My Cornell Engineering Application Essay
- Category: Education, Higher Education, Science, Space,
- Pages: 1
- Words: 256
- Published: 08 April 2021
- Copied: 195
With a tremendous shove, the oversized paper airplane sailed from my grasp and out the second-story window. Half a roll of tape, extreme childhood enthusiasm, and far more sheets of printing paper than my parents cared to part with had all coalesced into a magnificent, unwieldy, floppy monstrosity. A huge smile filled my face as I watched my contraption finally glide unsteadily across the lawn.
Over a decade later, that curiosity for things that soar has only grown. By fortifying my lifelong fascination with aircraft and spacecraft with the physics and mathematics knowledge to begin comprehending their workings, my academics have fostered a true passion for the mechanics of flight. Thus, I found Cornell’s aerospace engineering minor instantly captivating.
Ordinarily, this specialization comes at the cost of other educational opportunities. In most schools, studying aerospace necessitates a narrowed focus, not a broadened one. Cornell Engineering deeply appeals to me through its exact opposite approach. Far from treating my passion as a limiting factor, Sibley instead offers it as an extension of an already-comprehensive mechanical engineering major. Similarly, Cornell’s university nature intrigues me far more than the structure of tech institutes, as it would provide boundless access to outstanding liberal arts classes and electives alongside my technical studies. By letting students investigate their preoccupations without restricting their overall academics, Cornell Engineering creates a perfect environment for the exploratory, interdisciplinary type of community I crave.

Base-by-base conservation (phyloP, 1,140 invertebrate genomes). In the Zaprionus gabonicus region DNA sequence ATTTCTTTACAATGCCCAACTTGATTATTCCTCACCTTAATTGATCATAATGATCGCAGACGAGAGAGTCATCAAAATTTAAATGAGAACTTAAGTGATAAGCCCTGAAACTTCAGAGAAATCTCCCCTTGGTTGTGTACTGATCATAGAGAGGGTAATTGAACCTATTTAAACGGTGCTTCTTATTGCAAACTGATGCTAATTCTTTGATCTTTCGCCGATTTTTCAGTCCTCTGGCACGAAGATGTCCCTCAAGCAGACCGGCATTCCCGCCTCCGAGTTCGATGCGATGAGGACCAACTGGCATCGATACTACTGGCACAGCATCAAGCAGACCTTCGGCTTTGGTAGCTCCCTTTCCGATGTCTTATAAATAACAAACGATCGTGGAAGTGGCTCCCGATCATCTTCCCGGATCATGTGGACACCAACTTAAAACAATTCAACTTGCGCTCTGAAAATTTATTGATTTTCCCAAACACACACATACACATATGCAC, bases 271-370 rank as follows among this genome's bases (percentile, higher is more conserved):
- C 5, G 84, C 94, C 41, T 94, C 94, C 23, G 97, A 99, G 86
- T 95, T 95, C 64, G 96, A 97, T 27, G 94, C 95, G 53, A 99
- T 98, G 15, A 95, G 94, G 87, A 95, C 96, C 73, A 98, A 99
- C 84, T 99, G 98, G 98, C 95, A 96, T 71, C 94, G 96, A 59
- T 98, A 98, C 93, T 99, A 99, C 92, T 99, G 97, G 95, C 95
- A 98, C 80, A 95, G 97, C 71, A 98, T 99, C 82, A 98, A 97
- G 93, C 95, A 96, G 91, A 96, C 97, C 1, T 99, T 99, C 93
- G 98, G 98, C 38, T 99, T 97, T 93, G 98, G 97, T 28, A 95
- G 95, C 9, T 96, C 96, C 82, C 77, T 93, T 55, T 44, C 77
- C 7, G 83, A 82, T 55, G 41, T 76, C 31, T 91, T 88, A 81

This atmosphere of encouraging personal interests alongside larger goals manifests perfectly in Cornell Engineering’s astounding array of project teams. Not only do groups like Cornell Mars Rover let students apply their specific skills and passions to real-world problems, but generate a powerful convergence of disparate engineering majors in the process.